June 3, 2012 in Idaho

Eye on Boise: Supreme Court to hear Leavitt before execution

By The Spokesman-Review
 

BOISE – The Idaho Supreme Court has set oral arguments for Monday at 3 p.m. on a series of last-minute issues raised by condemned murderer Richard Leavitt, who is scheduled to be executed June 12.

Late last week, the high court dismissed a major filing by Leavitt’s attorneys, a petition to vacate the death warrant and conduct a new hearing. The remaining issues, including a notice of appeal first filed May 21 in Bingham County, will be argued on Monday.

Leavitt’s death warrant was issued May 17 for the July 1984 murder and mutilation of Danette Elg in Blackfoot; his final appeal to the U.S. Supreme Court was rejected on May 14. Idaho completed its first execution in 17 years in November, putting triple murderer Paul Ezra Rhoades to death by lethal injection.

Wolf pup find brings warning

After some out-of-town campers outside Ketchum picked up what they thought was a lost puppy but turned out to be a wolf, Idaho Fish and Game officials are warning people to leave young animals in the wild alone.

“In the case of the pup, it is possible that the pack was moving with the pups – perhaps from a den to a rendezvous site – and may have been disturbed by traffic on the road,” Fish and Game said in a news release.

The campers sat in their vehicle, with the engine running, watching the pup for an hour before scooping it up and taking it to veterinary clinic in Ketchum. A technician at the clinic recognized it as a wolf and contacted authorities.

Idaho Fish and Game officials spent three days looking for a wolf pack near where the pup was found, but without success.

The pup was taken to the Boise city zoo, which is temporarily housing it while it awaits DNA testing to determine if it’s a wolf, a wolf hybrid or something else; Fish and Game said the pup was “not in the best physical condition and needs veterinary care.”

Redistricters honored

All six members of Idaho’s second bipartisan reapportionment commission that this year successfully drew new legislative and congressional district lines are being honored with the Dottie & Ed Stimpson Award for Civic Engagement by the City Club of Boise.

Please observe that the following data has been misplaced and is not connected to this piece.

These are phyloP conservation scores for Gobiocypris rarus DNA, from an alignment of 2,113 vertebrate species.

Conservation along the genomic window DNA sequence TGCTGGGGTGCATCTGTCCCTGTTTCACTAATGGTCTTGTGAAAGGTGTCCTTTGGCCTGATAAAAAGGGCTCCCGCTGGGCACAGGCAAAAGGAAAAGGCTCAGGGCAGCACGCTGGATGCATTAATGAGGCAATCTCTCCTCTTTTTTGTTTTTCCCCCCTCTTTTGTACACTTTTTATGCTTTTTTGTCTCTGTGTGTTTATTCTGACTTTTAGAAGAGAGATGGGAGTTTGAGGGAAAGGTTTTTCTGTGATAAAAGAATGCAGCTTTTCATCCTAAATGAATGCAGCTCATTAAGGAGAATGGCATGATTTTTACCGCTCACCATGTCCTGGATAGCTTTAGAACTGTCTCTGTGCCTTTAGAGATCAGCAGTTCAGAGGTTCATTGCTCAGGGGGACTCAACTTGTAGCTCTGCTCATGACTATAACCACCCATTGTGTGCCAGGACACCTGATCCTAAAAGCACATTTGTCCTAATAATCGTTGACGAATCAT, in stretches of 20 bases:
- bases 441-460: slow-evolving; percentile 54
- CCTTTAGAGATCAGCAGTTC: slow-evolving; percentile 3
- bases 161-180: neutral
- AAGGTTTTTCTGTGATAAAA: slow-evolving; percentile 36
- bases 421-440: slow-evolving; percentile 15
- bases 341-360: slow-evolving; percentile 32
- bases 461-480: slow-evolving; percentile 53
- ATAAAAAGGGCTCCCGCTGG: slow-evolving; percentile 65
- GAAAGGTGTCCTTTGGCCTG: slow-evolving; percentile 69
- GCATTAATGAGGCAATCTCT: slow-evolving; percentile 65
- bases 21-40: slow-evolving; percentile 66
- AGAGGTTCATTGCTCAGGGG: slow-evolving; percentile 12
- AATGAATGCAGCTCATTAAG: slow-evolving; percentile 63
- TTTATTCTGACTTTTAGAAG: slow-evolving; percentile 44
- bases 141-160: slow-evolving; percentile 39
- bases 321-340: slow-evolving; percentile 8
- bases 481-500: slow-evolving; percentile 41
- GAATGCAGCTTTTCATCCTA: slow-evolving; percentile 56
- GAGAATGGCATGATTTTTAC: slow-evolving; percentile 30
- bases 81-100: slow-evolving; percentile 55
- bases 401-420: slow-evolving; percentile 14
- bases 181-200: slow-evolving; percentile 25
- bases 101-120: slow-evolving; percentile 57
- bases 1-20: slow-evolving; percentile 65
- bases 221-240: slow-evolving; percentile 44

In bestowing the award, the club noted that the previous bipartisan commission “broke down amidst intense partisan and regional discord,” but the second commission quickly reached agreement, and then, when its first effort was struck down in court, even more quickly settled on new district lines that passed legal muster.

“Their efforts represent civic engagement at its best,” the City Club declared in its invitation to the award ceremony and celebration, which is set for Wednesday.

The commission’s six members are Democrats Ron Beitelspacher, Shauneen Grange and Elmer Martinez, and Republicans Dolores Crow, Randy Hansen and Sheila Olsen.

Hot springs restricted

The U.S. Bureau of Land Management has ordered Skinny Dipper Hot Springs in Boise County closed to all recreational use from sunset to sunrise, allowing only daytime use of the hot springs along the Banks-Lowman Highway along with the parking lot and access trail.

“The closure will help provide for public safety,” the agency announced. “Since 2004, there have been several fatalities, assaults and numerous injuries associated with night-time use of the area.”

Otter declares Kramer Day

On Friday, Gov. Butch Otter issued an official proclamation declaring the day to be “Jerry Kramer Hall of Fame Day,” in honor of the NFL great and Sandpoint High School grad. There’s a push on to get Kramer nominated and elected to the Pro Football Hall of Fame in Canton, Ohio; it’s been endorsed by 16 current NFL Hall of Fame members, many of whom played against Kramer, including Roger Staubach, Frank Gifford and Alan Page.

Kramer played for the Green Bay Packers for 11 seasons; led the NFL in scoring as a kicker; was a member of five championship teams including the first two Super Bowl teams; and is the author of the book “Instant Replay,” his best-selling first-person account of life in the NFL. He’s also a graduate of the University of Idaho.

The governor’s proclamation says Kramer’s NFL career “clearly qualifies him to be selected for recognition among the elite of professional football and inclusion in the Hall of Fame, and thousands of Idahoans and more Kramer fans across the nation endorse his selection.”

Kramer, 76, now lives in Boise.

Reporter Betsy Z. Russell can be reached at betsyr@spokesman.com or (208) 336-2854. Follow the Eye on Boise blog at spokesman.com/boise.


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